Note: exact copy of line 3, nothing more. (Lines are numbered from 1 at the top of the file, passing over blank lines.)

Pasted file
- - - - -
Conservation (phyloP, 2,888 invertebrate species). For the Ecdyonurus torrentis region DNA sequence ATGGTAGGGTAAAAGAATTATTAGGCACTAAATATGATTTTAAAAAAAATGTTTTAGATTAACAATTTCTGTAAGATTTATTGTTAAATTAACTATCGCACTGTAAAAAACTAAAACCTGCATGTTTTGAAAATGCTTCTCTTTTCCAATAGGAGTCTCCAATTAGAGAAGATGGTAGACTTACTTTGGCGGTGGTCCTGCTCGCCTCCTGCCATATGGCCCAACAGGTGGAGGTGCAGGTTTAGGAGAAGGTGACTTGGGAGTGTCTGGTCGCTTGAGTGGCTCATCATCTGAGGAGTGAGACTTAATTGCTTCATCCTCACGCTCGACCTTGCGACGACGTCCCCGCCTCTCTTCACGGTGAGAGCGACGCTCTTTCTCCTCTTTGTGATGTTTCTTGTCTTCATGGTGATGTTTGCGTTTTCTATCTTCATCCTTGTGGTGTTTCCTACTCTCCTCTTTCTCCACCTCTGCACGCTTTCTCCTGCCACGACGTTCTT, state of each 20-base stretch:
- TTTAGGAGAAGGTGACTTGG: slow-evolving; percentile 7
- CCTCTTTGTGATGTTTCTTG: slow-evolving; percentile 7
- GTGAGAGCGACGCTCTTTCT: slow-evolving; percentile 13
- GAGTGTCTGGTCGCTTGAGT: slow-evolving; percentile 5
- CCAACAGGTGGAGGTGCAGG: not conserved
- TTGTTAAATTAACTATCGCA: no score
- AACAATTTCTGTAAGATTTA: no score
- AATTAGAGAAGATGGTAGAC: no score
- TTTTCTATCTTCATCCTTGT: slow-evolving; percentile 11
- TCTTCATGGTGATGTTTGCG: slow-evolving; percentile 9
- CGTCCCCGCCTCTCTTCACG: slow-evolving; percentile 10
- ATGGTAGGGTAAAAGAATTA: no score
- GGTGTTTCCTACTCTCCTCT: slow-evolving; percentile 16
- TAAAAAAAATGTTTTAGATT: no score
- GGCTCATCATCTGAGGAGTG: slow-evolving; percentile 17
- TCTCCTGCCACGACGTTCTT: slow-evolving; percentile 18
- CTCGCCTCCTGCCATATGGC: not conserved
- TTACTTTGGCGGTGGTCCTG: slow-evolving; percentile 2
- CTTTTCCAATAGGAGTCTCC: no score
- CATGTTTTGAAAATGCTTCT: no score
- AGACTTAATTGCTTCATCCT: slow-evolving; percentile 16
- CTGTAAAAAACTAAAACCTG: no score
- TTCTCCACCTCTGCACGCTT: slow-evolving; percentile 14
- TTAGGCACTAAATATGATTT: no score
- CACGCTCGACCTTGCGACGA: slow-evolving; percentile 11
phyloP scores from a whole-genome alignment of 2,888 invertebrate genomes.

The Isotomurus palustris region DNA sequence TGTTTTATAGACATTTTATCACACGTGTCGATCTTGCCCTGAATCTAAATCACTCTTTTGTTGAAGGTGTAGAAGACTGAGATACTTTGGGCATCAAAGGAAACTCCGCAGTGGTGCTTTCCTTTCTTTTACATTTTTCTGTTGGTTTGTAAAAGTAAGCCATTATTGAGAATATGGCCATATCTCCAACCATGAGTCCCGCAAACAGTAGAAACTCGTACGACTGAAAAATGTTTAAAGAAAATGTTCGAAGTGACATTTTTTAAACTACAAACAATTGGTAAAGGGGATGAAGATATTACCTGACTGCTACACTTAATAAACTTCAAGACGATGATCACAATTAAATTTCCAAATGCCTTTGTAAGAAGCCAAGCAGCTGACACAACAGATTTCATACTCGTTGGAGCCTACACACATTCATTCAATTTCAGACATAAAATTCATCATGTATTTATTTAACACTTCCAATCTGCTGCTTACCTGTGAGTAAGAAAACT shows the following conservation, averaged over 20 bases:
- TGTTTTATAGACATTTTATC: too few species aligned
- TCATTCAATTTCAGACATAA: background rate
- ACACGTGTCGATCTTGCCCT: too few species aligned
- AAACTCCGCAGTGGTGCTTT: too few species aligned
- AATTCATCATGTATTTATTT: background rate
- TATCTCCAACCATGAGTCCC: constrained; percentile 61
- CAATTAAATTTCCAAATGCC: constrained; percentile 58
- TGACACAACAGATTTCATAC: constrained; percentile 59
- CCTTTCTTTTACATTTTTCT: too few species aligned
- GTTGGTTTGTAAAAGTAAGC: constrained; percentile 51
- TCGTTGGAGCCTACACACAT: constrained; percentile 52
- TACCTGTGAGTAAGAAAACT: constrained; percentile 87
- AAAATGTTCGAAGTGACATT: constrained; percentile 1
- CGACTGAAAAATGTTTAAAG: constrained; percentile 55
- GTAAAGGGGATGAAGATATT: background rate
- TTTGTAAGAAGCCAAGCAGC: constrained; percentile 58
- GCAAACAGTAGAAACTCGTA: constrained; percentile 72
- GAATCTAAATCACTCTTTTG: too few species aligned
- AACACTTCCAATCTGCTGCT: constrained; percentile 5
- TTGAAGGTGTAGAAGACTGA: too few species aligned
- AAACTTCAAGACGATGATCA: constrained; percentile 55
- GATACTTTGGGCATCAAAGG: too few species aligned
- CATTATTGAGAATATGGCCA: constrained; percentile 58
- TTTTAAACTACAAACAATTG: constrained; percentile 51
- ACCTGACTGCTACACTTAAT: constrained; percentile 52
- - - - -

- CCTCTTTGTGATGTTTCTTG: slow-evolving; percentile 7